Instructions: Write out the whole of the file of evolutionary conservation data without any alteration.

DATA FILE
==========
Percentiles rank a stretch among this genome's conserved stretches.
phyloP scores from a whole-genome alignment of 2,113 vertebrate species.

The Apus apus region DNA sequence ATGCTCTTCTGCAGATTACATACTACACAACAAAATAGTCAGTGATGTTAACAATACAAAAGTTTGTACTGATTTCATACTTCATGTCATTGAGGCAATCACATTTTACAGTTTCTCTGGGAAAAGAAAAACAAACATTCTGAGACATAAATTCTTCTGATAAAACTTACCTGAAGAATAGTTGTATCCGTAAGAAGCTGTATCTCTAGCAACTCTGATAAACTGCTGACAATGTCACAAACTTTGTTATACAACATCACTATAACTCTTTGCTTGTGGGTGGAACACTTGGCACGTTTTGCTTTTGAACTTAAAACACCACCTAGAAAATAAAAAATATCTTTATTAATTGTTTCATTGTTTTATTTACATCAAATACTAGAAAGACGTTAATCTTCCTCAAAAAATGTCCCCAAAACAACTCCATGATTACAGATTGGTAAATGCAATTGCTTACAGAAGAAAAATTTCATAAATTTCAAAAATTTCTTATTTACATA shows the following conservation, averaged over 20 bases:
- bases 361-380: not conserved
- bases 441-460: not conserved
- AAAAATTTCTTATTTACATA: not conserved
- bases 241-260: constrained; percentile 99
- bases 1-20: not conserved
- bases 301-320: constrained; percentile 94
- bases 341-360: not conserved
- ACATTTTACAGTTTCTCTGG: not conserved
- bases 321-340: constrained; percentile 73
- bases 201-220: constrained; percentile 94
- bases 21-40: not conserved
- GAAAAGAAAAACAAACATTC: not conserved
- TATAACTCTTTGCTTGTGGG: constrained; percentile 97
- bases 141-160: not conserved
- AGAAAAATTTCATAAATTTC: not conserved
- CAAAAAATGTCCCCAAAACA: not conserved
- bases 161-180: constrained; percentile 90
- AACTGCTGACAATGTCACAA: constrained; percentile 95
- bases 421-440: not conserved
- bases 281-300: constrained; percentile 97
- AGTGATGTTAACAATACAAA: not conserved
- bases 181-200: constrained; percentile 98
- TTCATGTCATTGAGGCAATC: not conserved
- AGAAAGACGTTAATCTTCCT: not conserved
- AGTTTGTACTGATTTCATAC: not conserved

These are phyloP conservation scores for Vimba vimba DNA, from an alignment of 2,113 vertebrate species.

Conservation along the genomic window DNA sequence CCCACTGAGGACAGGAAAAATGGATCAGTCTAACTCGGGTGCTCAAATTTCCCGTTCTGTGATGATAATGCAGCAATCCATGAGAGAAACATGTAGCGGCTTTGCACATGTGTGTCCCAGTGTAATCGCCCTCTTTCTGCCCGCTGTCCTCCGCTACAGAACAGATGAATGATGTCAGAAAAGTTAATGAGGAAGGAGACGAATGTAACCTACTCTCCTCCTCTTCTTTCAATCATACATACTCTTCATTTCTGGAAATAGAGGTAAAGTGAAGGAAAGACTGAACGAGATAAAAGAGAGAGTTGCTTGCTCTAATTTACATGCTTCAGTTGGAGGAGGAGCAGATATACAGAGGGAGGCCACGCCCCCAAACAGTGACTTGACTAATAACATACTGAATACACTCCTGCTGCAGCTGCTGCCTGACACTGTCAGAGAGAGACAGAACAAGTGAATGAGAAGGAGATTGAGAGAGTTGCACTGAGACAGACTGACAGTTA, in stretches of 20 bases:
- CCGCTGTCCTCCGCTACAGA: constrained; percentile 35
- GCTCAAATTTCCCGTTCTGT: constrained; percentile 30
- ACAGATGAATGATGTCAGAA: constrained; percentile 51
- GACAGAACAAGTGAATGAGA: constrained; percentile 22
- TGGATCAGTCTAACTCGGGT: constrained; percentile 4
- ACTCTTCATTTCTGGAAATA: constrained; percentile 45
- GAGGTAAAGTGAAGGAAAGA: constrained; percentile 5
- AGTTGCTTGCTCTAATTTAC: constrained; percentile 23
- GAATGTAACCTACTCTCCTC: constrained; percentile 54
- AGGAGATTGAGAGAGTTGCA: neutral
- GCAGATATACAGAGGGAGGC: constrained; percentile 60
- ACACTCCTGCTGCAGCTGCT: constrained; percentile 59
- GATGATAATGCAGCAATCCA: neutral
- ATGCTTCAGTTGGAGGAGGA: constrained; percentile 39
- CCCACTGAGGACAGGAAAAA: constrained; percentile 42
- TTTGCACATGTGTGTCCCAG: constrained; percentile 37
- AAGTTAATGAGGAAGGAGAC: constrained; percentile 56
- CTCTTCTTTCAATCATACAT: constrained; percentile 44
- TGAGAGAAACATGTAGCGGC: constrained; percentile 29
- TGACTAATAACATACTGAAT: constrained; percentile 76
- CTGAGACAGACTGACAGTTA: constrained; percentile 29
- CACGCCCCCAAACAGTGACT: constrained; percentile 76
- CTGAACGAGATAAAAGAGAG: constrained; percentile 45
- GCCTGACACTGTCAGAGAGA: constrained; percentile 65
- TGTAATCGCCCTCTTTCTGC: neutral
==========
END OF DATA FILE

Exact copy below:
Percentiles rank a stretch among this genome's conserved stretches.
phyloP scores from a whole-genome alignment of 2,113 vertebrate species.

The Apus apus region DNA sequence ATGCTCTTCTGCAGATTACATACTACACAACAAAATAGTCAGTGATGTTAACAATACAAAAGTTTGTACTGATTTCATACTTCATGTCATTGAGGCAATCACATTTTACAGTTTCTCTGGGAAAAGAAAAACAAACATTCTGAGACATAAATTCTTCTGATAAAACTTACCTGAAGAATAGTTGTATCCGTAAGAAGCTGTATCTCTAGCAACTCTGATAAACTGCTGACAATGTCACAAACTTTGTTATACAACATCACTATAACTCTTTGCTTGTGGGTGGAACACTTGGCACGTTTTGCTTTTGAACTTAAAACACCACCTAGAAAATAAAAAATATCTTTATTAATTGTTTCATTGTTTTATTTACATCAAATACTAGAAAGACGTTAATCTTCCTCAAAAAATGTCCCCAAAACAACTCCATGATTACAGATTGGTAAATGCAATTGCTTACAGAAGAAAAATTTCATAAATTTCAAAAATTTCTTATTTACATA shows the following conservation, averaged over 20 bases:
- bases 361-380: not conserved
- bases 441-460: not conserved
- AAAAATTTCTTATTTACATA: not conserved
- bases 241-260: constrained; percentile 99
- bases 1-20: not conserved
- bases 301-320: constrained; percentile 94
- bases 341-360: not conserved
- ACATTTTACAGTTTCTCTGG: not conserved
- bases 321-340: constrained; percentile 73
- bases 201-220: constrained; percentile 94
- bases 21-40: not conserved
- GAAAAGAAAAACAAACATTC: not conserved
- TATAACTCTTTGCTTGTGGG: constrained; percentile 97
- bases 141-160: not conserved
- AGAAAAATTTCATAAATTTC: not conserved
- CAAAAAATGTCCCCAAAACA: not conserved
- bases 161-180: constrained; percentile 90
- AACTGCTGACAATGTCACAA: constrained; percentile 95
- bases 421-440: not conserved
- bases 281-300: constrained; percentile 97
- AGTGATGTTAACAATACAAA: not conserved
- bases 181-200: constrained; percentile 98
- TTCATGTCATTGAGGCAATC: not conserved
- AGAAAGACGTTAATCTTCCT: not conserved
- AGTTTGTACTGATTTCATAC: not conserved

These are phyloP conservation scores for Vimba vimba DNA, from an alignment of 2,113 vertebrate species.

Conservation along the genomic window DNA sequence CCCACTGAGGACAGGAAAAATGGATCAGTCTAACTCGGGTGCTCAAATTTCCCGTTCTGTGATGATAATGCAGCAATCCATGAGAGAAACATGTAGCGGCTTTGCACATGTGTGTCCCAGTGTAATCGCCCTCTTTCTGCCCGCTGTCCTCCGCTACAGAACAGATGAATGATGTCAGAAAAGTTAATGAGGAAGGAGACGAATGTAACCTACTCTCCTCCTCTTCTTTCAATCATACATACTCTTCATTTCTGGAAATAGAGGTAAAGTGAAGGAAAGACTGAACGAGATAAAAGAGAGAGTTGCTTGCTCTAATTTACATGCTTCAGTTGGAGGAGGAGCAGATATACAGAGGGAGGCCACGCCCCCAAACAGTGACTTGACTAATAACATACTGAATACACTCCTGCTGCAGCTGCTGCCTGACACTGTCAGAGAGAGACAGAACAAGTGAATGAGAAGGAGATTGAGAGAGTTGCACTGAGACAGACTGACAGTTA, in stretches of 20 bases:
- CCGCTGTCCTCCGCTACAGA: constrained; percentile 35
- GCTCAAATTTCCCGTTCTGT: constrained; percentile 30
- ACAGATGAATGATGTCAGAA: constrained; percentile 51
- GACAGAACAAGTGAATGAGA: constrained; percentile 22
- TGGATCAGTCTAACTCGGGT: constrained; percentile 4
- ACTCTTCATTTCTGGAAATA: constrained; percentile 45
- GAGGTAAAGTGAAGGAAAGA: constrained; percentile 5
- AGTTGCTTGCTCTAATTTAC: constrained; percentile 23
- GAATGTAACCTACTCTCCTC: constrained; percentile 54
- AGGAGATTGAGAGAGTTGCA: neutral
- GCAGATATACAGAGGGAGGC: constrained; percentile 60
- ACACTCCTGCTGCAGCTGCT: constrained; percentile 59
- GATGATAATGCAGCAATCCA: neutral
- ATGCTTCAGTTGGAGGAGGA: constrained; percentile 39
- CCCACTGAGGACAGGAAAAA: constrained; percentile 42
- TTTGCACATGTGTGTCCCAG: constrained; percentile 37
- AAGTTAATGAGGAAGGAGAC: constrained; percentile 56
- CTCTTCTTTCAATCATACAT: constrained; percentile 44
- TGAGAGAAACATGTAGCGGC: constrained; percentile 29
- TGACTAATAACATACTGAAT: constrained; percentile 76
- CTGAGACAGACTGACAGTTA: constrained; percentile 29
- CACGCCCCCAAACAGTGACT: constrained; percentile 76
- CTGAACGAGATAAAAGAGAG: constrained; percentile 45
- GCCTGACACTGTCAGAGAGA: constrained; percentile 65
- TGTAATCGCCCTCTTTCTGC: neutral